There is disagreement about the sources that had served to compile Elijah’s Book. After the office for the Presentation of Jesus at the Temple, there appears an indication въ сѫ(б). а҃. не(д). поста. (at the end of f. 125v, after which a part the codex is missing, probably one quire or more), referring to St Theodore Teron, worhiped precisely on the first Saturday of Lent. Therefore, some scholars tend to believe that in its original form, the manuscript has included selected offices not only from the Menaion but also from the Triodion (E. Верещагин, N. Trunte). According to another opinion, the instruction marks the second date for church worship of this saint, 7 February, in the early calendar tradition. Rather, it serves to indicate to the user of the manuscript that the office for St Theodore Teron should be taken from the Triodion. The composition of the codex has been formed either by a selected menaion, supplemented by chants from stichera (Станчев), or by a selection of daily office menaion (Христова-Шомова).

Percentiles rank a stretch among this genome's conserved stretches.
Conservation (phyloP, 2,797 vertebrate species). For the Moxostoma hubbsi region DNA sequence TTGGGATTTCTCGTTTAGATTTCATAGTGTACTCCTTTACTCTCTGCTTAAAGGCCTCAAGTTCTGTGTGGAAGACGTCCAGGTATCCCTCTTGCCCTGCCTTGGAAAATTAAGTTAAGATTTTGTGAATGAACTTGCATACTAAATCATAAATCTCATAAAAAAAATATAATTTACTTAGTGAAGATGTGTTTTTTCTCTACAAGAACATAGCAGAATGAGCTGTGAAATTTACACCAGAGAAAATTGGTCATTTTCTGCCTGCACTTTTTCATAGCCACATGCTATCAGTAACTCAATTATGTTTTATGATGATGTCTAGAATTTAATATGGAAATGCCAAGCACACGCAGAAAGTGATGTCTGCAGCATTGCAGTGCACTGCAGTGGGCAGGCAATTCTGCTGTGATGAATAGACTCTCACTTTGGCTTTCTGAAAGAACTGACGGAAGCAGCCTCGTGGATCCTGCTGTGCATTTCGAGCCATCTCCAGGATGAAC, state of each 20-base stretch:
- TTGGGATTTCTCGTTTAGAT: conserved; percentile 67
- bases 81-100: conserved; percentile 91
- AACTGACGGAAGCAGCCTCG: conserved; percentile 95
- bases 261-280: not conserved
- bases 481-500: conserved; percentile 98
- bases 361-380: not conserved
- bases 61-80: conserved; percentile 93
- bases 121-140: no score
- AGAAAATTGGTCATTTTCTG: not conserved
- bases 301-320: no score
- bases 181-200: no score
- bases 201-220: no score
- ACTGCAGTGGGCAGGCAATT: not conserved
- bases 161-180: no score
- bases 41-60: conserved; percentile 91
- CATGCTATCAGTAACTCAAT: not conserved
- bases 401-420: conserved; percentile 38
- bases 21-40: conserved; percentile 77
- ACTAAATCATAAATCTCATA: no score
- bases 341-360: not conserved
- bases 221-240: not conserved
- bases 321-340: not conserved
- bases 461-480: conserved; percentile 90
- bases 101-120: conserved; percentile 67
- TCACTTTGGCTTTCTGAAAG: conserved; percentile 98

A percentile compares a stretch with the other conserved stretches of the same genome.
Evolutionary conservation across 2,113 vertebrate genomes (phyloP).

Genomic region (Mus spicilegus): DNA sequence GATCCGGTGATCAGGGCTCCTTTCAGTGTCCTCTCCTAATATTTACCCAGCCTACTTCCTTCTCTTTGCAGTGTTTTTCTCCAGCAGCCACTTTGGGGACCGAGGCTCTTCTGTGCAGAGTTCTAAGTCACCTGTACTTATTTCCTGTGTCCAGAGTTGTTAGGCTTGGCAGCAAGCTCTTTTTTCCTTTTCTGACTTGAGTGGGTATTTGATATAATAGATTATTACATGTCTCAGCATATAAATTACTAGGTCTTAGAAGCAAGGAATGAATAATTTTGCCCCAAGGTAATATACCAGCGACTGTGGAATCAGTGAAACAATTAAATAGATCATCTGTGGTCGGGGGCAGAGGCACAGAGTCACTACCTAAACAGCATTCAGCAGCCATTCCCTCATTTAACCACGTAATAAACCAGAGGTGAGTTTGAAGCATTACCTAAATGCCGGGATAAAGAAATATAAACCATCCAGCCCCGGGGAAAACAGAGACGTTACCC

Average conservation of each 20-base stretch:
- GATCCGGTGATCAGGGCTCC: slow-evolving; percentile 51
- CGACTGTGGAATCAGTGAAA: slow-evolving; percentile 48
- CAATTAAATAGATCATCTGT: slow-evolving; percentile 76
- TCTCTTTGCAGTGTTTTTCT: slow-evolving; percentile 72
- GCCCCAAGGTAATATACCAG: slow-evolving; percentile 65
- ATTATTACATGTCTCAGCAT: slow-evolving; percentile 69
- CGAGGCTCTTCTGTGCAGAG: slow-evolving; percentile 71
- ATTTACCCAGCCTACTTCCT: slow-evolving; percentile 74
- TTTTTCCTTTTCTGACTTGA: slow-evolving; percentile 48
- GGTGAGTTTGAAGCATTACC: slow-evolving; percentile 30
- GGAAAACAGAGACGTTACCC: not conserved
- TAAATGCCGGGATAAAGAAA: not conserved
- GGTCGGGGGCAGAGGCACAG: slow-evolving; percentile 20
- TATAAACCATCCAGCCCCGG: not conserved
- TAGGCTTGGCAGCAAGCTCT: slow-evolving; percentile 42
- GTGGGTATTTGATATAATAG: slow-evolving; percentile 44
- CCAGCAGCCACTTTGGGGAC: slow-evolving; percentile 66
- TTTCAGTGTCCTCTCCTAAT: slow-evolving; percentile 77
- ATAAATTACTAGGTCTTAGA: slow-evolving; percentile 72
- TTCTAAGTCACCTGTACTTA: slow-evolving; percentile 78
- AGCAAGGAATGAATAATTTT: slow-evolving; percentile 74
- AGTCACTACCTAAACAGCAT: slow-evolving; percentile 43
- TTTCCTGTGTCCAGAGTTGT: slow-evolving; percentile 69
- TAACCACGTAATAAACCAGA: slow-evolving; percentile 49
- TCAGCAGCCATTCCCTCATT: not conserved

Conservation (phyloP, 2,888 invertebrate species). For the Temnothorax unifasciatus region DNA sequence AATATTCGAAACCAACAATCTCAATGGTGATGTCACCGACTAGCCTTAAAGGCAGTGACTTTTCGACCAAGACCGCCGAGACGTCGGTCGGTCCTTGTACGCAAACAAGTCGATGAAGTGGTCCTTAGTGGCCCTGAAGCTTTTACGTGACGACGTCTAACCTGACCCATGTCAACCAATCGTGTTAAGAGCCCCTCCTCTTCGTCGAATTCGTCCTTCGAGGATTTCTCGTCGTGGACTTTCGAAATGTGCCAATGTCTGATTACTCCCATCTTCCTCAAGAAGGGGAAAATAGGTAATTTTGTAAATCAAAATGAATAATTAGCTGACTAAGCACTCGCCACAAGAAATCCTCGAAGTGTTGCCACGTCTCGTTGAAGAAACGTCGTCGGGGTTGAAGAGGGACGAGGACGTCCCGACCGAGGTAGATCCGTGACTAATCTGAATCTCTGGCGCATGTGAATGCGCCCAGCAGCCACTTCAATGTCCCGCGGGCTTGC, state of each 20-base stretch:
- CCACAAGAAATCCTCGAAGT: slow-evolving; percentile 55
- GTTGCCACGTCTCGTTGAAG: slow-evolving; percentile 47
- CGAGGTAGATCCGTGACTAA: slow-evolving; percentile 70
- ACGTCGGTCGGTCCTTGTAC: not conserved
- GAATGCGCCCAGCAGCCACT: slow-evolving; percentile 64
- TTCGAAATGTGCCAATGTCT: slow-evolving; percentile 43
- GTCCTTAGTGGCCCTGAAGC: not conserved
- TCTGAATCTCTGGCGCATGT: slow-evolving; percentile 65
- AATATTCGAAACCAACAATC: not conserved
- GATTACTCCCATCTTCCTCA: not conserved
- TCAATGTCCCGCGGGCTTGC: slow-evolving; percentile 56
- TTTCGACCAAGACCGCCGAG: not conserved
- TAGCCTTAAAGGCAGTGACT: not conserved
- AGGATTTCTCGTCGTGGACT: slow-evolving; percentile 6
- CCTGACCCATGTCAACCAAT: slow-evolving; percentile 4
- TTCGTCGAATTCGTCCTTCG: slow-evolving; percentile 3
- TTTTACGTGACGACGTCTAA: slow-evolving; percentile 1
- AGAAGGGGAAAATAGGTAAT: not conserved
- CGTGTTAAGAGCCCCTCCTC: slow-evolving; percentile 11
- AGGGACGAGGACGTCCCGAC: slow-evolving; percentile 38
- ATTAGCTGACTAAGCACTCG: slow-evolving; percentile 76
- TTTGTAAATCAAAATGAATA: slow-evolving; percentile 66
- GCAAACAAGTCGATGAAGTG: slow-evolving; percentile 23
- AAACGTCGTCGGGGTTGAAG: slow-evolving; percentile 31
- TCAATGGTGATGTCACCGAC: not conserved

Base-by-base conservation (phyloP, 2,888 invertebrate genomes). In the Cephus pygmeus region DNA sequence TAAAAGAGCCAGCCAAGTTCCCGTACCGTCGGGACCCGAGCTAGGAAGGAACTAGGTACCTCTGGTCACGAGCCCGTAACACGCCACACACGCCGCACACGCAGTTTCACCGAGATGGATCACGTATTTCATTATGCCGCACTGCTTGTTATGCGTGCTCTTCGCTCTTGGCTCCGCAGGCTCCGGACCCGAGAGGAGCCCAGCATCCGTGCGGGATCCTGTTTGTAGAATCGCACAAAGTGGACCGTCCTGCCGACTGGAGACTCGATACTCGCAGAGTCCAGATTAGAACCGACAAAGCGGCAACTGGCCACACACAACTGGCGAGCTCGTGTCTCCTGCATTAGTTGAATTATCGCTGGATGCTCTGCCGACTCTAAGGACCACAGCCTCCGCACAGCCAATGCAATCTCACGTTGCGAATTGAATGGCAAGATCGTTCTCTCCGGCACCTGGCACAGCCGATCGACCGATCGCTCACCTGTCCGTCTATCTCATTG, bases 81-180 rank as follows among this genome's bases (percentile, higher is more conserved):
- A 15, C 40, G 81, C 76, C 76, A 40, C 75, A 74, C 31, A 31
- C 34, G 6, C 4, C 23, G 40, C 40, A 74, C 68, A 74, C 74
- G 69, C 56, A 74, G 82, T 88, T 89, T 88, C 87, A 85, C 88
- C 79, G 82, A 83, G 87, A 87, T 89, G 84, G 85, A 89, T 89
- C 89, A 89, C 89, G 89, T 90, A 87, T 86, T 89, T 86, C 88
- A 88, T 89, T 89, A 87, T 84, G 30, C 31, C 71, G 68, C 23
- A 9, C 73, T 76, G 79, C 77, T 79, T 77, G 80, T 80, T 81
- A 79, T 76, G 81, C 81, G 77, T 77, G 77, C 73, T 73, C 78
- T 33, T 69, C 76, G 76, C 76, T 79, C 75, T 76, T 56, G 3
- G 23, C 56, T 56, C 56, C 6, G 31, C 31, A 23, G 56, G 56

Elijah’s Book belongs to a limited group of hymnographic miscellanies, whose structure follows a markedly archaic arrangement, with displaced short chants (stichera, kathisma) after the canon. It also displays another rare compositional feature – the presence of Beatitude troparion (verses performed after the Gospel verses of the Mountain Sermon, Мт. 5: 3-12) for the offices of the fixed circle (Nativity of the Theotokos, Elevation of the Cross, Christmas, Baptism of Jesus, Dormition of the Theotokos), wherein features of the Old Bulgarian liturgical tradion from the late 9th and the early 10th centuries are seen. In this aspect, the manuscript isimportant evidence to the stage of worship that preceded the liturgical reform of Theodosius of Pechersk, related to the introduction of the Church Charter of the Constantinople Monastery of Saint John the Forerunner at Stoudios in Kievan Rus (c 1068).